In the Boston Review, Martin O’Neill gives a detailed account of the shifts in British politics and society that led to the stunning election of Jeremy Corbyn, a socialist, to head the Labour Party. An excerpt:
It is also naive to assume that Corbyn is just reviving discredited socialist politics of some previous era: whatever its deficits, his agenda is a direct response to the country’s most pressing political and economic problems. Ed Miliband acknowledged the importance of such a program in his unusually candid first speech to the House of Commons following Labour’s general election losses. “A huge question facing all Western democracies in the next five, ten, twenty years is whether we are comfortable with the huge disparities that exist,” he said—“whether we are fated to have them, and whether we want to even try to confront them. Personally, I believe we will have to.” Corbyn has a strategy to confront those inequalities, and other politicians of the center-left will have to develop their own. The ground has shifted; there can be no return to the discredited New Labour era, when Peter Mandelson, Blair’s chief lieutenant, could describe the party as “intensely relaxed about people getting filthy rich.”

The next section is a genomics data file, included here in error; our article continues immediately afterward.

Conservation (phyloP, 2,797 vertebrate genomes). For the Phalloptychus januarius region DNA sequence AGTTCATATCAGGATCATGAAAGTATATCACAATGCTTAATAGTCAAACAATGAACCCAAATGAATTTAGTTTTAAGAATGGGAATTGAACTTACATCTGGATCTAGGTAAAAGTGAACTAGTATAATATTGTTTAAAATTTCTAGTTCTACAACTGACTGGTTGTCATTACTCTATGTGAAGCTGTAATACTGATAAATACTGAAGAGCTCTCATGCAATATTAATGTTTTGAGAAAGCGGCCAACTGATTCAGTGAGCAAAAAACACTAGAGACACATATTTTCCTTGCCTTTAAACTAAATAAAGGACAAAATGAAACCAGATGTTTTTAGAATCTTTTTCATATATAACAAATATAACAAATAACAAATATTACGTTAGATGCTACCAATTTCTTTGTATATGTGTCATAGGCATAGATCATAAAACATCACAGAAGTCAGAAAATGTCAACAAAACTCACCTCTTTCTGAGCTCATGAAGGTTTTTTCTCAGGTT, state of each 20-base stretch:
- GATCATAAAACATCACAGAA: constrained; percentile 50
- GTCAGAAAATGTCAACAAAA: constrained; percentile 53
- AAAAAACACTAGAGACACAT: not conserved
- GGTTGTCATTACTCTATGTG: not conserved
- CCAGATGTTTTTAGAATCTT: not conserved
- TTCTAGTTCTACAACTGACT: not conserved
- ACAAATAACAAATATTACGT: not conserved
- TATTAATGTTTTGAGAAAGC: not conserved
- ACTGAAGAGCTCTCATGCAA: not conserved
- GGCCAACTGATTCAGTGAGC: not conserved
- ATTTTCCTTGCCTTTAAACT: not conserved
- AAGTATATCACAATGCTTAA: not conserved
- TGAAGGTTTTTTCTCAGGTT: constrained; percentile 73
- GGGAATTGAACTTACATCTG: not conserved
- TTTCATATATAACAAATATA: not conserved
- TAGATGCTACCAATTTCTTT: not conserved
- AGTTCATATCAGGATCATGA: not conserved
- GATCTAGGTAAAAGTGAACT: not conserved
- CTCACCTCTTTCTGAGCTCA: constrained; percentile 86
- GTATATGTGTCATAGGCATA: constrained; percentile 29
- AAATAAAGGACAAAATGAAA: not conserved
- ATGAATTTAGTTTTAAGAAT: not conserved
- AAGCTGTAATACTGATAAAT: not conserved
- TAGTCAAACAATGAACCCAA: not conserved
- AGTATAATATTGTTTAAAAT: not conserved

Early signs suggest that Corbyn’s leadership is breathing new life into the party, which has gained 60,000 new members since his election. And his ideas are broadening British political debate at large. Nationalization of the railways, a proposal popular among an electorate tired of inefficient and exploitative private rail companies but kept at bay by Labour’s ideological timidity, is back on the table. Corbyn is also advocating a lifetime public education system, on the model of the National Health Service, whereby the state would play an active role in the development and maintenance of citizens’ skills and job preparation not just early in people’s lives but throughout their careers. The devil will be in the details, but the plan as discussed so far reflects determined engagement with the problems presented by today’s labor market, in which people often change jobs and need to retrain. It is no retreat to old orthodoxies. That such policies—supported in the past by visionary economic thinkers such as James Meade—can be good for both economic growth and personal development shows their considerable potential.
Image of Jeremy Corbyn via the Boston Review.